There's that old saying, "First time shame on them. Second time shame on you." First time shame on my broker and all the talking heads in the financial media. Next time shame on me. Well, there won't be a next time.
If you have money in the stock market, get this book. Today. Ignorance is not bliss. It is very, very expensive.
I. M. Lucubrator
Reviewer: Brett Steenbarger (see more about me) from Fayetteville, NY USA
A patient learns for the first time that her body has been invaded by disease: cancer, dementia, or multiple sclerosis. The possibility that the disease might be debilitating and even fatal suddenly assaults her consciousness. At that point, a psychologist such as myself learns a great deal about such a patient's character. Some lapse into defeat and self-pity, their spirit dying long before their body gives way. Others flee into denial, ignoring steps that could enhance their life, or frantically scurrying from one mystical cure-all to another. A few, however, rise to the occasion with magnificent stature. Confronted with their own mortality, they refuse to yield their lives or their reason. They search and re-search the treatments that will maximize the quantity and quality of life and commit themselves to making the most of their remaining days. In refusing to allow their bodies to be snatched from them by disease, they are an inspiration to those whose lives they touch.
Niederhoffer and Kenner's book Practical Speculation begins and ends with a different, but related story of body snatching. They draw upon Jack Finney's 1954 science fiction classic Invasion of the Body Snatchers to describe the current plight of traders and investors. Confronted with a three year bear market that has placed their portfolios in near-terminal status, market participants-like our patient-are all too tempted to lapse into pessimism and despair or flee to mystical, untested promises of hope. The message of Practical Speculation is straightforward: in facing adversity bravely, refusing to abandon reason, we-and our portfolios-participate in the centuries-old ascent of the markets-and human progress.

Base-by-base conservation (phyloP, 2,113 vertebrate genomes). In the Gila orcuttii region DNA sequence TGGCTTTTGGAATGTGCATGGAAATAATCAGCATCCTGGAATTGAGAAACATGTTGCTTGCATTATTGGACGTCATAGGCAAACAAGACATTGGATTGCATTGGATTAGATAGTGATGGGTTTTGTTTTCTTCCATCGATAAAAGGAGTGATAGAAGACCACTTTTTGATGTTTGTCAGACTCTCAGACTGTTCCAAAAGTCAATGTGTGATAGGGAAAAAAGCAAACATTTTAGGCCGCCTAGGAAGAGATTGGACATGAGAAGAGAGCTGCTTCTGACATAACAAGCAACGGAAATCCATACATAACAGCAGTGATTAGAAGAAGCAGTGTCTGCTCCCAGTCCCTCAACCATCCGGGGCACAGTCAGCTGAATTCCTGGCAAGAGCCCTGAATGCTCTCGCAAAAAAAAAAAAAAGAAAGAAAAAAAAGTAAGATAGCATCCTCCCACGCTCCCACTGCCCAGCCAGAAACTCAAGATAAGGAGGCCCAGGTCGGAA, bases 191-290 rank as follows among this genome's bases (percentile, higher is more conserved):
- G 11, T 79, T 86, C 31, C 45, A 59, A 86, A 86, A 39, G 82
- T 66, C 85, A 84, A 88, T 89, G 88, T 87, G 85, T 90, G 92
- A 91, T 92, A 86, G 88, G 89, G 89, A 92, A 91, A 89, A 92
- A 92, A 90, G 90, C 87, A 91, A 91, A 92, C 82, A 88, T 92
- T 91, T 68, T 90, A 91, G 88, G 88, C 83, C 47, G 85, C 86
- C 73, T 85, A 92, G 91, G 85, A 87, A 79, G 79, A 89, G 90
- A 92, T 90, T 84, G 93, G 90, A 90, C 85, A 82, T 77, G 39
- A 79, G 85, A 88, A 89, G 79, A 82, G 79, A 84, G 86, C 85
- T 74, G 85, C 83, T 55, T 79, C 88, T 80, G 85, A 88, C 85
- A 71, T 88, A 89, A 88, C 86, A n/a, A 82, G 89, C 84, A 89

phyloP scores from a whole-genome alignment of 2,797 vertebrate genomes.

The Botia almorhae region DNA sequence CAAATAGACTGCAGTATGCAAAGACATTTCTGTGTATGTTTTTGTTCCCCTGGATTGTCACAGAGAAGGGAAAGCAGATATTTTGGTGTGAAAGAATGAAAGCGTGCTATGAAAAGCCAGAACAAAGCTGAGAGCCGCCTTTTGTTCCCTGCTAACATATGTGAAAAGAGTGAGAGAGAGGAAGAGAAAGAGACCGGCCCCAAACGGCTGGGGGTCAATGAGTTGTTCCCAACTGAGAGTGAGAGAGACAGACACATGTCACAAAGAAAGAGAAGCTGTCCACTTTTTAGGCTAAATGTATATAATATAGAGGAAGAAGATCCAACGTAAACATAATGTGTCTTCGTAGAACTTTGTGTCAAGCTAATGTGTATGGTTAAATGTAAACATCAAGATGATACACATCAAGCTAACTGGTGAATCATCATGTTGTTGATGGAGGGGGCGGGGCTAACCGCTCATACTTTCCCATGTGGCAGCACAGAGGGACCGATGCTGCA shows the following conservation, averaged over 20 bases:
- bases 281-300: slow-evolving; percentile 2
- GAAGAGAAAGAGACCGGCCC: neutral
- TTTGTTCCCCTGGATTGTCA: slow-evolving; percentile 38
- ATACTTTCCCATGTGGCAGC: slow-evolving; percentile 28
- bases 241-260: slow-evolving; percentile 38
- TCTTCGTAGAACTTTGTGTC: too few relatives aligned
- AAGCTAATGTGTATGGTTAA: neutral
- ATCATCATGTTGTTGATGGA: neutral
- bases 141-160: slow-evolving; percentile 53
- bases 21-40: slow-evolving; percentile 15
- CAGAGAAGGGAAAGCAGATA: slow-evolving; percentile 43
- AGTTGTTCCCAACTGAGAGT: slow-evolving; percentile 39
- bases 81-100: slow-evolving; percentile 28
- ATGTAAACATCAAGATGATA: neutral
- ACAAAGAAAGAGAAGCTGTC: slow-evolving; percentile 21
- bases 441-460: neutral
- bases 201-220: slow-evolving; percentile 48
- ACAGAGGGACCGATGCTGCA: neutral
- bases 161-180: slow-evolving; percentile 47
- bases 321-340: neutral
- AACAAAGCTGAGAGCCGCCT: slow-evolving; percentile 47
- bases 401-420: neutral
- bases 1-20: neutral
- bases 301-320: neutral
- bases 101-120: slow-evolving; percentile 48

The hero of Practical Speculation is neither Niederhoffer nor Kenner, but the scientific method. In chapter after chapter, the authors lay bare the ways in which analysts, journalists, and gurus offer advice and perspective that is entirely unsupported by facts or even the effort to gather and evaluate those facts. In a wry touch, the authors introduce a group of symbols that appear throughout the book: a pencil and envelope representing the scientific evaluation of data; a magician's hat whenever mystical ideas are recounted; a pair of storks to represent spurious correlations. This is a book that both debunks and enshrines. In Part One, it savages the "mumbo-jumbo" that comprises much of contemporary financial journalism and analysis. Part Two offers the antidote: "practical speculation" based upon the empirical investigation of market patterns.
The discerning reader will recognize at once that Niederhoffer and Kenner have tackled their own version of the Finney script, snatching victory from invading adversity. Niederhoffer suffered the well-chronicled demise of his successful fund in the late 1990s. Kenner, a journalist who went outside the bounds of her trade to find market insight in everything from music to baseball, suffered the demise of her career when she refused to adopt a more conventional mien. It is no surprise that the opening quote of their book, taken from Invasion, includes the exhortation, "We shall fight them in the fields, and in the streets, we shall fight in the hills; we shall never surrender." Practical Speculation is an affirmation of the markets-and those that would tame them-in the face of an unrelenting market decline.
In the end, however, Practical Speculation is practical. Included in the book are concrete ideas for trading and investment that draw upon option volatility, bond movements, insider behavior, and company fundamentals. Even more useful are eminently readable sections that introduce the reader to statistical analysis, including scatterplots and correlations. These practical insights are drawn from diverse fields, including physics, racquet sports, chemistry, and baseball. Taken together, they model a way of thinking about markets: identifying patterns from seemingly unrelated spheres, creating hypotheses, and then subjecting these hypotheses to critical, objective scrutiny. This alone is well worth the cost of the volume.
The best thing I can say about Practical Speculation is that it will be read in the future. As inspiration and education, its lessons are timeless.
For all amazon.com reviews>>>